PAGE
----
You never know who you are going to meet on our streets.
We were standing outside the Royal Sonnesta on Bourbon Street for a fundraiser. Mike was smoking a cigarette and I was watching people passing by wearing Mardi Gras beads and drinking hurricanes. Tuesday night on Bourbon is still fun for a handful of locals and tourists.
As we were preparing to go back inside, we spotted a man who didn’t quite fit. He was in his sixties, wearing raggedy cutoff jean shorts, black shoes and a red striped polo-style shirt. He had white hair, three days of stubble and no teeth. His eyes were kind but distant.
“Hey! That’s C____!” Mike shouted. “Huh?” I said.
The man, it turns out, is one of ten people originally referred to our local Assertive Community Treatment team (ACT), a program that provides intensive supportive services and housing for the most chronically homeless individuals with mental illness. While this team provides badly needed services to a lot of difficult clients, they are not exactly experts at finding clients on the street and in abandoned buildings, so they frequently call us and provide a list of names hoping that we’ll know where the corresponding bodies are sleeping. We’d been asked about C___ multiple times.
He is an incredibly gregarious man with a diagnosis of schizophrenia. Apparently, he’d just been released from our local jail due to a “drunk in public” charge, but was happy that they had released him “with my crazy pills” – his term for depakote. He saw us and was looking for a beer… it seems a few nights in jail had his nerves on edge and he hoped an Abita might sooth them.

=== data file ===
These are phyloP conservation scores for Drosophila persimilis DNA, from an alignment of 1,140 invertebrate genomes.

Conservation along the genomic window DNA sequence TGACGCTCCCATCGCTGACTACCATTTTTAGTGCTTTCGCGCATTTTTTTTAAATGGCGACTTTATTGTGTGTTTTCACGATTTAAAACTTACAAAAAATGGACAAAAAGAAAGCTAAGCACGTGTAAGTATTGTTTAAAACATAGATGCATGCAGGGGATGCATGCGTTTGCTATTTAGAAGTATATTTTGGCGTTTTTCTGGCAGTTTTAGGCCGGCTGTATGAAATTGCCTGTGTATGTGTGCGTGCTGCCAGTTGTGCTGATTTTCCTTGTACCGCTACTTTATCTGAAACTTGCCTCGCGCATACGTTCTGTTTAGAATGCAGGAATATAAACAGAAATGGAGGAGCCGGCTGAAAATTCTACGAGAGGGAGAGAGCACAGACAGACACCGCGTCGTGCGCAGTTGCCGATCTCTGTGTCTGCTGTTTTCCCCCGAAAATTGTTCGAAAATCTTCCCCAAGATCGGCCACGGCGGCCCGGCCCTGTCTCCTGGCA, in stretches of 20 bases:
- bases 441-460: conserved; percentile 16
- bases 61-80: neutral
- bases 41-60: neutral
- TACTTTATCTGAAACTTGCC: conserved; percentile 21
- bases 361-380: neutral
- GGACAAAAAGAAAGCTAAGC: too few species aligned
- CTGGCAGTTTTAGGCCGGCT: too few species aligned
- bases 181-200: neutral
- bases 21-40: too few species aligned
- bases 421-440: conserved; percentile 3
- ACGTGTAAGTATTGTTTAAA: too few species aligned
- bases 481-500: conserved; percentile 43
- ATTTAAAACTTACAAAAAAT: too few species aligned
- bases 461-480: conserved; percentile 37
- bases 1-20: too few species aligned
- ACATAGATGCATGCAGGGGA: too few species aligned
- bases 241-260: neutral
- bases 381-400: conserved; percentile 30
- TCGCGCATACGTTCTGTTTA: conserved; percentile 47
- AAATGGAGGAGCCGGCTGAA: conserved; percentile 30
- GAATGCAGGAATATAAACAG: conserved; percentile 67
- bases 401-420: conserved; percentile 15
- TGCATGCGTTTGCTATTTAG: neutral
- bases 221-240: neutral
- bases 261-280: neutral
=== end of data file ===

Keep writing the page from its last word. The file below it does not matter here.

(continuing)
“C____, why don’t you roll with us tonight?” I asked. “Sure, I’ll roll with you guys.”
With that, we left the fundraiser, and the three of us got in the van to go do a little night outreach. The first stop was an abandoned building in the Hollygrove neighborhood where a man has been staying in three different houses on the same block since 2006.
On the way to Hollygrove, C___ raised his fist in the air and shouted: “Down with the petty bourgeoisie proletarian establishment!” I don’t remember my Marx well enough from undergrad, but I think at least one of those words is a little bit off. Nonetheless, I looked at Mike and said “Who’d have thought we’d be stuck at work when the revolution finally started? And here we are with its leader.”
Over the course of the night C___ recounted much of his life ranging from being drafted for the Vietnam war, to losing his brother in Houston, and a whole lot in between. We bought him McDonald’s hamburgers and a pack of cigarettes as tools for helping us establish trust and rapport. He promised that he’ll get in touch with us by the week’s end so that we can get him into the ACT office so that he can finally be placed into housing. As he left the van at the end of the shift he said “I sure am glad you guys found me, I don’t know what I’d have done if I wasn’t riding with you guys.”
I thought his final words interesting. We really didn’t do much for him outside of spend $2 on a cheeseburger, $4 on a pack of carcinogen, and sit around and listen to him for a few hours. I think it was the last part that really mattered to him. Just having someone to listen who didn’t blow him off as crazy made him feel human for the first time in a long time. How long I wondered? “I’ve been homeless on and off for about 22 years” C____ told us.
Anyway, as I was saying, you never know who you’re going to meet doing this job. You start at a benefit concert, and end up playing chauffer for a revolutionary leader just released from incarceration. But what is this revolution he was feeling as he raised his fist in the air? If simply listening to this man for a few hours is revolutionary, sign us up to listen all night long. If making a few concrete strides toward getting a U.S. Veteran into permanent housing for the first time in 22-years is indeed revolutionary, then we’ll shout: !Viva la Revolucion!
Revolution is a scary word for many. But if this work of treating the weakest and sickest among us as co-equal human beings – instead of as invisibles or nuisances – is indeed radical enough to warrant recognition as revolution, then it is the status quo that I worry about.